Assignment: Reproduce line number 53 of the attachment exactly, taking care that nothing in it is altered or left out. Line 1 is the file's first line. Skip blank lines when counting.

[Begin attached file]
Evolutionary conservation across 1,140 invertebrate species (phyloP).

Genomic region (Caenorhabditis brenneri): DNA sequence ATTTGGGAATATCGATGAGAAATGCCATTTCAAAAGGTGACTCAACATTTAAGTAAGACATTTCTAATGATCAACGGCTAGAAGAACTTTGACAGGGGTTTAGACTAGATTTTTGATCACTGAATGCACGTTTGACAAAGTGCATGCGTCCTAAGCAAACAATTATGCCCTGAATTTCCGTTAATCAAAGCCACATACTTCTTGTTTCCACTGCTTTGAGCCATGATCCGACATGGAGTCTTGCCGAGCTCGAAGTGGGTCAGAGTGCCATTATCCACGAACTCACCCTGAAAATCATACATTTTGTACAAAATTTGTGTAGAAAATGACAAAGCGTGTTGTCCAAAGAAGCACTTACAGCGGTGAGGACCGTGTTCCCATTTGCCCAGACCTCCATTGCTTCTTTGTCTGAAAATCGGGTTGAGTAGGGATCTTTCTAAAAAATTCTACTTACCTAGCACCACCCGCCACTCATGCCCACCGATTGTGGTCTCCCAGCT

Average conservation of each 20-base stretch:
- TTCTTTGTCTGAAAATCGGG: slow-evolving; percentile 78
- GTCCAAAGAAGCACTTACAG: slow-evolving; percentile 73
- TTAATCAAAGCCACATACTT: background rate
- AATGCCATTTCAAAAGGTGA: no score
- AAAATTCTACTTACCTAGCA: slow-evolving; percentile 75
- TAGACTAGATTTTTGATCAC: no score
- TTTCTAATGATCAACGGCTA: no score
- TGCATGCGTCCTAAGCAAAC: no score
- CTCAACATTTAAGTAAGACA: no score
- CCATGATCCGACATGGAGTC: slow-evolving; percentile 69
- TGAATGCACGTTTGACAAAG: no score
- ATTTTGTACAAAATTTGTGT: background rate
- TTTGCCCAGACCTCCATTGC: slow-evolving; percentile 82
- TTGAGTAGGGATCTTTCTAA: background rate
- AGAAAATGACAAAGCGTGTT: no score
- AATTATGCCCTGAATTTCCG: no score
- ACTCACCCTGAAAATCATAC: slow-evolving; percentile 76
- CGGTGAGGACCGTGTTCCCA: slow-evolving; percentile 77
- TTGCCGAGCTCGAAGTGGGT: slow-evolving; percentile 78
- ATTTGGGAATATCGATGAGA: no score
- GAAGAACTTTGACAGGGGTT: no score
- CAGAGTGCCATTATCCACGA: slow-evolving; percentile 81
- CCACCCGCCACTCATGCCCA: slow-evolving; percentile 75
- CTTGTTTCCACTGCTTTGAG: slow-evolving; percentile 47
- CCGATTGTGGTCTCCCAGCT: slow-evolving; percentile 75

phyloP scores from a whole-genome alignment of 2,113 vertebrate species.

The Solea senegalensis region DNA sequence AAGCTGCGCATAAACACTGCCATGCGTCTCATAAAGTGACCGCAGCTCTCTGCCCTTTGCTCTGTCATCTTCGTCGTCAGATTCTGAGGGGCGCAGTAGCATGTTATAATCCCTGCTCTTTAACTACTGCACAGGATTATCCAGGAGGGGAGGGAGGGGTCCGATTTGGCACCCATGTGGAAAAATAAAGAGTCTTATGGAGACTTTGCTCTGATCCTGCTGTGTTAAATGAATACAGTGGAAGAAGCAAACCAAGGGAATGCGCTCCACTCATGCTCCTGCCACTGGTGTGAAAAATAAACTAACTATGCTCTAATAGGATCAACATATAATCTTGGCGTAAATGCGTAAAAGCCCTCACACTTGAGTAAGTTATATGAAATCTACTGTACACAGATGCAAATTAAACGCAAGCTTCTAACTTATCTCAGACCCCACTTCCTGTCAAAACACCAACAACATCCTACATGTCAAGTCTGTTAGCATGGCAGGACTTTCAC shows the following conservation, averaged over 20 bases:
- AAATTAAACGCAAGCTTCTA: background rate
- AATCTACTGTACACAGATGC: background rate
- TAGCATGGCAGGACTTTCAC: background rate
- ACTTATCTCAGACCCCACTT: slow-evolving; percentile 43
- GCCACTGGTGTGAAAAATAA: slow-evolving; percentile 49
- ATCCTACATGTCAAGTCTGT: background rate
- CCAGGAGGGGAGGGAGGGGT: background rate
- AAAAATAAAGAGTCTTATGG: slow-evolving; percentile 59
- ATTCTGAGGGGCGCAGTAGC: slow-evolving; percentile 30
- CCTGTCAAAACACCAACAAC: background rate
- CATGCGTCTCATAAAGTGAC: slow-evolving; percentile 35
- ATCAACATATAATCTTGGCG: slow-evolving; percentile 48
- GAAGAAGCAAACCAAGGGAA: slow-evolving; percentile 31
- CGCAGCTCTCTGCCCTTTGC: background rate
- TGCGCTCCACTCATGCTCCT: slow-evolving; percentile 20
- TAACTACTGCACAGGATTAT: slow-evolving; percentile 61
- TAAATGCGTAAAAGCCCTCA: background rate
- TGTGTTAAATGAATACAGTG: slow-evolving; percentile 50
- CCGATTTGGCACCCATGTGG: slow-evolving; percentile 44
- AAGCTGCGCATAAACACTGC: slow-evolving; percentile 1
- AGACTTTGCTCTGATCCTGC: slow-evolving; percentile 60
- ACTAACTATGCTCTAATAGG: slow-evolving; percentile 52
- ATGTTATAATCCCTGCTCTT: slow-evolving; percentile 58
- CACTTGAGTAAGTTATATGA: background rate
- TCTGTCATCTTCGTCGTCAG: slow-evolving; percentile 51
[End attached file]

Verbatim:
- ATGTTATAATCCCTGCTCTT: slow-evolving; percentile 58